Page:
Compared to electrospray-MS, MALDI-MS is faster, and does not involve the cleaning and re-equilibration of LC columns so there are no carryover and contamination issues, making it more suitable for high-throughput studies14. Immuno-MALDI technology has been developed in our laboratory to combine immuno-enrichment with MALDI-MS for sensitive and specific quantification of peptides and proteins (based on quantitation of proteotypic peptides)15,16,17. After immuno-enrichment, the beads are deposited on a MALDI target plate, the matrix solution is added to beads, and the plate is ready for analysis by a MALDI-TOF-MS after drying. Elution of the peptides from the beads is not performed as a separate step, but affinity-bound analytes are eluted by the MALDI matrix solution when it is added to the bead spots, thereby simplifying the sample preparation and minimizing sample loss. The iMALDI technology has been applied in a variety of applications18,19, and recently has been automated and used for measuring Angiotensin I (Ang I) for determining plasma renin activity (PRA)20. This protocol will demonstrate the procedure used to perform an automated iMALDI assay. Taking the PRA assay as an example, inter-day CVs of less than 10% have been achieved through automation, with the capability of measuring 744 samples per day20.

The iMALDI PRA assay demonstrated in this manuscript does not require protein digestion, as the target molecule (Ang I) is a peptide with a molecular weight of 1295.7 Da. In other assays where protein digestion is necessary and a peptide is used as the surrogate for the intact protein, the selected peptide for iMALDI should be unique and specific to the target protein, with a mass over 800 Da so that it can be easily distinguished from the chemical noise from the MALDI matrix solution. Anti-peptide antibodies are required for the immuno-enrichment of the peptides. The protocol for an iMALDI assay measuring PRA consists of four steps: 1) generation of Ang I in human plasma; 2) immuno-enrichment of Ang I using antibody-coated beads; 3) transfer of beads to a MALDI target plate and adding matrix solution; and 4) signal acquisition by a MALDI-TOF-MS and data analysis20.

Subscription Required. Please recommend JoVE to your librarian.

Protocol

The amounts of the reagents described below are based on the measurement of 20 patient plasma samples. The protocol presented below follows the guidelines of the University of Victoria's human research ethics committee.

1. Generation of Ang I in Human Plasma

  1. Thaw plasma samples (≥200 µL) in a room temperature water bath for 5 min, and then put the samples on ice until completely thawed.
  2. Transfer 200 µL of each plasma sample manually to separate wells of a 1.1 mL deep-well plate (sample plate), and centrifuge the plate in a centrifuge for 10 min at 2 °C and 1278 x g.
  3. Use an automated liquid handling system to serially dilute a 500 fmol/µL Ang I NAT standard solution to prepare six calibrator solutions with chicken egg white albumin (0.1, 0.2, 0.6, 1.9, 5.7, 17.2 fmol/µL).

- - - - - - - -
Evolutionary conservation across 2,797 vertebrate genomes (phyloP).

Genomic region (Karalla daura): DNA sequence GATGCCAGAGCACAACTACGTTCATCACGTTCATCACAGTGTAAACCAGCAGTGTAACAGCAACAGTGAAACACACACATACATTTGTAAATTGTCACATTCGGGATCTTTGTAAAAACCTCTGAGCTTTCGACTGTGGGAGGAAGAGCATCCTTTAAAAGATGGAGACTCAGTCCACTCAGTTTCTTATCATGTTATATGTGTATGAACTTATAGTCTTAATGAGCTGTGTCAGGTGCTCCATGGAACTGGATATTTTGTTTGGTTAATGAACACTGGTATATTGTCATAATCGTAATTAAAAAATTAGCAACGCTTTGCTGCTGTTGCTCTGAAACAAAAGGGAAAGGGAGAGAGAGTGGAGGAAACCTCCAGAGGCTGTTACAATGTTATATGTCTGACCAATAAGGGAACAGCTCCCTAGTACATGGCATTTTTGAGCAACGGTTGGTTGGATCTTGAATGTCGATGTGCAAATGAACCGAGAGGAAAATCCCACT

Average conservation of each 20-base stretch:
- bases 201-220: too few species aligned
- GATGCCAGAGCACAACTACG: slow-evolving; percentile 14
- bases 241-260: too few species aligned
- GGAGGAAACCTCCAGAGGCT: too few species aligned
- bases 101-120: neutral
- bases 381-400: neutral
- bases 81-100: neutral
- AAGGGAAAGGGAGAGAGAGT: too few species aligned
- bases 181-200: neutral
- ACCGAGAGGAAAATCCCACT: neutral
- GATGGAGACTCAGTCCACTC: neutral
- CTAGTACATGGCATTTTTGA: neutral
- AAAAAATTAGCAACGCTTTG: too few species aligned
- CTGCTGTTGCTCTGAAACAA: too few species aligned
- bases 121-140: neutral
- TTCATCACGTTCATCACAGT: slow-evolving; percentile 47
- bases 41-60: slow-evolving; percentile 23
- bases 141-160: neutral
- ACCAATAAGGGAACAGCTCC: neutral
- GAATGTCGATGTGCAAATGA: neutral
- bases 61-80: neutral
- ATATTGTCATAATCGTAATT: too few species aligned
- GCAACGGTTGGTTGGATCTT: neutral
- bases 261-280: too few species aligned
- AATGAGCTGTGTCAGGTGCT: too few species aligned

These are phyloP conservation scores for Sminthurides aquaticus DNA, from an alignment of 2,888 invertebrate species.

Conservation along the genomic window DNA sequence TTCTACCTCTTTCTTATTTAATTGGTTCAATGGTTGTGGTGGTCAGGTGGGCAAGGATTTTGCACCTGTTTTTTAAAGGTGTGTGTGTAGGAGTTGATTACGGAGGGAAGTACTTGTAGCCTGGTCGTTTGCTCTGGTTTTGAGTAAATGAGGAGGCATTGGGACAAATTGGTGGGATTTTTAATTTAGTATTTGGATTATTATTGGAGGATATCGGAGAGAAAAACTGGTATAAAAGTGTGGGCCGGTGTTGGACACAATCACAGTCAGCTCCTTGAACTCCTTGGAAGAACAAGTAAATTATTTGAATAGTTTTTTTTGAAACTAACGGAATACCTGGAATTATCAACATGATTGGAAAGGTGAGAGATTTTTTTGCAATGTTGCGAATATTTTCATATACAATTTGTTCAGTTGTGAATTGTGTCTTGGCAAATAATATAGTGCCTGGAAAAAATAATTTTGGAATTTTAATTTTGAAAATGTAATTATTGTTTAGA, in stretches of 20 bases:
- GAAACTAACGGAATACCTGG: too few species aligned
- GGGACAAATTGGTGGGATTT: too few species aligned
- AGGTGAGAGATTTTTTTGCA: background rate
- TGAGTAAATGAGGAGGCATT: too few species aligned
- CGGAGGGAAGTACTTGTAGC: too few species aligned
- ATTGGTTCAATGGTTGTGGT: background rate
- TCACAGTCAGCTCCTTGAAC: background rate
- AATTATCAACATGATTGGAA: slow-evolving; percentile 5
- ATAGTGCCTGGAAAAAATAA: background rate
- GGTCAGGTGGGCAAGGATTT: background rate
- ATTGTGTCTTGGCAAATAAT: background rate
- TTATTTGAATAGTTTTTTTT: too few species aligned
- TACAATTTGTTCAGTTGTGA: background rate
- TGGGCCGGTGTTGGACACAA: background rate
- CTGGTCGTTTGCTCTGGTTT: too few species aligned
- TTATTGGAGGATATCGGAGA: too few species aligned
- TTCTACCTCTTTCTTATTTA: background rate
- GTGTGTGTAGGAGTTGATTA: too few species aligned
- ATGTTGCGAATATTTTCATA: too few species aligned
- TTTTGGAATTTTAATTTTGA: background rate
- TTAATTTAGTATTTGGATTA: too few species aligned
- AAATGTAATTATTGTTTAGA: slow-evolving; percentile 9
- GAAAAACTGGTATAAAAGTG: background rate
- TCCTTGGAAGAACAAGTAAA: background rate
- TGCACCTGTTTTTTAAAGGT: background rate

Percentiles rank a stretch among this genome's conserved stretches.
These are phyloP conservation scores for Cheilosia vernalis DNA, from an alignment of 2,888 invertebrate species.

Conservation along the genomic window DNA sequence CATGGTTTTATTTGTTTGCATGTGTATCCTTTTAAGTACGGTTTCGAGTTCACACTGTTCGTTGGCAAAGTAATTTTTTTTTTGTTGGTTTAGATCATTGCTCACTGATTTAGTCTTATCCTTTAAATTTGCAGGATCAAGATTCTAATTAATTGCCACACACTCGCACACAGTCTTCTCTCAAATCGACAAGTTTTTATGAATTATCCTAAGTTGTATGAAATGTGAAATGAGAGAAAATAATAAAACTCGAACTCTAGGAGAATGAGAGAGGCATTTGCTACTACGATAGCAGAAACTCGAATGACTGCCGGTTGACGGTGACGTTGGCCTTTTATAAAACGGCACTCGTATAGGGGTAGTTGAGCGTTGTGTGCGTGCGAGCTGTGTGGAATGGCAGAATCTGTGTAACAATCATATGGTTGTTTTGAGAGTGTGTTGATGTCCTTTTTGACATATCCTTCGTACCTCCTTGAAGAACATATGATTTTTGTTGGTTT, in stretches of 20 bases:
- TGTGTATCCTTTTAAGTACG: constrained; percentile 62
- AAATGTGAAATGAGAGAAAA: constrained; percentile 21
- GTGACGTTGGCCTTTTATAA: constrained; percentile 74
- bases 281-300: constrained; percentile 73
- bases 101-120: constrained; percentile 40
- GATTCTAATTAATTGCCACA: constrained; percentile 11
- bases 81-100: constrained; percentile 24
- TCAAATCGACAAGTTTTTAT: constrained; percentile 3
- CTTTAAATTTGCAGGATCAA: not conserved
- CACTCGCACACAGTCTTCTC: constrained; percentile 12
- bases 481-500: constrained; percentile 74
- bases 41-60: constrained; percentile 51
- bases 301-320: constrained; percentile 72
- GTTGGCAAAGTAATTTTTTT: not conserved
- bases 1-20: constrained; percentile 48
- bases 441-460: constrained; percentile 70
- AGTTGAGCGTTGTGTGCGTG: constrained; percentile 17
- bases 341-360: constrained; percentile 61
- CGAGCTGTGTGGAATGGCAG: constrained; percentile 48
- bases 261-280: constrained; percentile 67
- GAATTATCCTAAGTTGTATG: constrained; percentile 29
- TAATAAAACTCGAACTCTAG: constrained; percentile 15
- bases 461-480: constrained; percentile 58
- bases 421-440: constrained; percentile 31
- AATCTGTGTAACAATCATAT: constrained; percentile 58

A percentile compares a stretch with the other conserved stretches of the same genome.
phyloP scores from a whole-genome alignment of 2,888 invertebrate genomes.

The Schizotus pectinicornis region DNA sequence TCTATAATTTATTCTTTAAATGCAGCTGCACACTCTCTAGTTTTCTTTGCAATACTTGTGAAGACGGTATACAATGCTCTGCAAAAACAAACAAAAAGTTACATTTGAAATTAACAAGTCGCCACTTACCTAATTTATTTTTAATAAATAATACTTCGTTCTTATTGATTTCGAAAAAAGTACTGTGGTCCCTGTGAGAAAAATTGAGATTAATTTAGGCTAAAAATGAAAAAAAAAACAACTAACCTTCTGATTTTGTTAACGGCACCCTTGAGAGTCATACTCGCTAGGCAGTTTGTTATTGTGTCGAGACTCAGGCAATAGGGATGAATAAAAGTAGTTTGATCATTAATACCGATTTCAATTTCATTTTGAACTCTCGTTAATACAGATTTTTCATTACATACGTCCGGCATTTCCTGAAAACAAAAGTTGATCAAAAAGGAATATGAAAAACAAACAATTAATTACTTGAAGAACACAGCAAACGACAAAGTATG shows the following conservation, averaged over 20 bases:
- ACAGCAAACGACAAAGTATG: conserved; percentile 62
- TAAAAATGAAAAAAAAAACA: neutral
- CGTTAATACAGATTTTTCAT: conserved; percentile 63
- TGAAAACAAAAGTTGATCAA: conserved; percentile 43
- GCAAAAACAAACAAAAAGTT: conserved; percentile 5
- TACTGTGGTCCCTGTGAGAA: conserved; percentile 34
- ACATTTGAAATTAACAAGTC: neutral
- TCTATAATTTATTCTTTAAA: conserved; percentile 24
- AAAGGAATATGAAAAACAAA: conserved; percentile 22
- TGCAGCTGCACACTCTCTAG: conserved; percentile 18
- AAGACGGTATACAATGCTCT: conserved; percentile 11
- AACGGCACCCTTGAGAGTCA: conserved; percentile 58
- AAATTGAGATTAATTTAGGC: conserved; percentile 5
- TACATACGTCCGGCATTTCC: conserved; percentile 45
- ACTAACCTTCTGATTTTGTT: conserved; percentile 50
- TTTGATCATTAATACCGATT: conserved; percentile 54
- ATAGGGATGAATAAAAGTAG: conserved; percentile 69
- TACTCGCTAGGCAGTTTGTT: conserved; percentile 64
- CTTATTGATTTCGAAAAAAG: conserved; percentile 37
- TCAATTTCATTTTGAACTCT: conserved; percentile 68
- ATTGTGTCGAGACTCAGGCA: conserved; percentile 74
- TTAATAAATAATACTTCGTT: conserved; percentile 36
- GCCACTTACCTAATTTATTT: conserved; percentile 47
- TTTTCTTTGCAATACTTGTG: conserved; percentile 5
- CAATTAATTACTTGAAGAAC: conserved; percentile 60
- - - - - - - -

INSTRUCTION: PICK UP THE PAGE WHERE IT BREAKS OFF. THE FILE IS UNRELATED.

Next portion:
4. Pipette 200 µL of each calibrator to a well, and 125 µL of generation buffer to sample plate.
    NOTE: The CEWA in phosphate buffered saline (PBS) buffer needs to be freshly prepared on the day of the experiment.
  5. Using an automated liquid handling system, in a new plate mix 125 µL of plasma supernatant or 125 µL of CEWA in PBS with 25 µL of Ang I generation buffer, which contains 1 M Tris, 0.2 mM ethylenediaminetetraacetic acid (EDTA), and 1 mM phenylmethylsulfonyl fluoride (PMSF).
    NOTE: Prepare the Ang I generation buffer by mixing a 1 M Tris/0.2 mM EDTA aqueous buffer (adjust to pH 5.5 using acetic acid) and a PMSF solution (100 mM in methanol). Both solutions can be stored up to 1 month at 4 °C. Mix the two solutions on the day of the experiment.
  6. Automatically transfer the solutions into a 96-well plate, 3 replicates per solution, 34 µL per well. Incubate the plate at 37 °C for 3 h.

2. Immuno-enrichment of Ang I Using Antibody-coated Beads

  1. Conjugation of antibody onto magnetic Protein G beads
    NOTE: Conjugation of the antibody with the beads is performed manually during the 3 h Ang I generation period on the day of the experiment. For other analytes, the conjugated beads might be able to be stored in PBS buffer containing 0.015% CHAPS (PBSC) at 4 °C for three months or longer, depending on the properties and stability of the antibody.
    1. Transfer 110 µL of bead slurry (enough for measuring 20 samples and making a 6-point standard curve) into a 1.5 mL tube. Wash the beads seven times with 1 mL of 25% acetonitrile/PBSC, and three times with 1 mL of PBSC. Use a magnetic stand to pellet the beads between each washing step. Remove the wash buffer after the last wash.
      NOTE: Washing 7 times with 25% acetonitrile/PBSC is critical for removing the MS-incompatible additives in the bead slurry, such as Tween-20. If there are no such additives in the selected beads, this extensive washing step might not be necessary.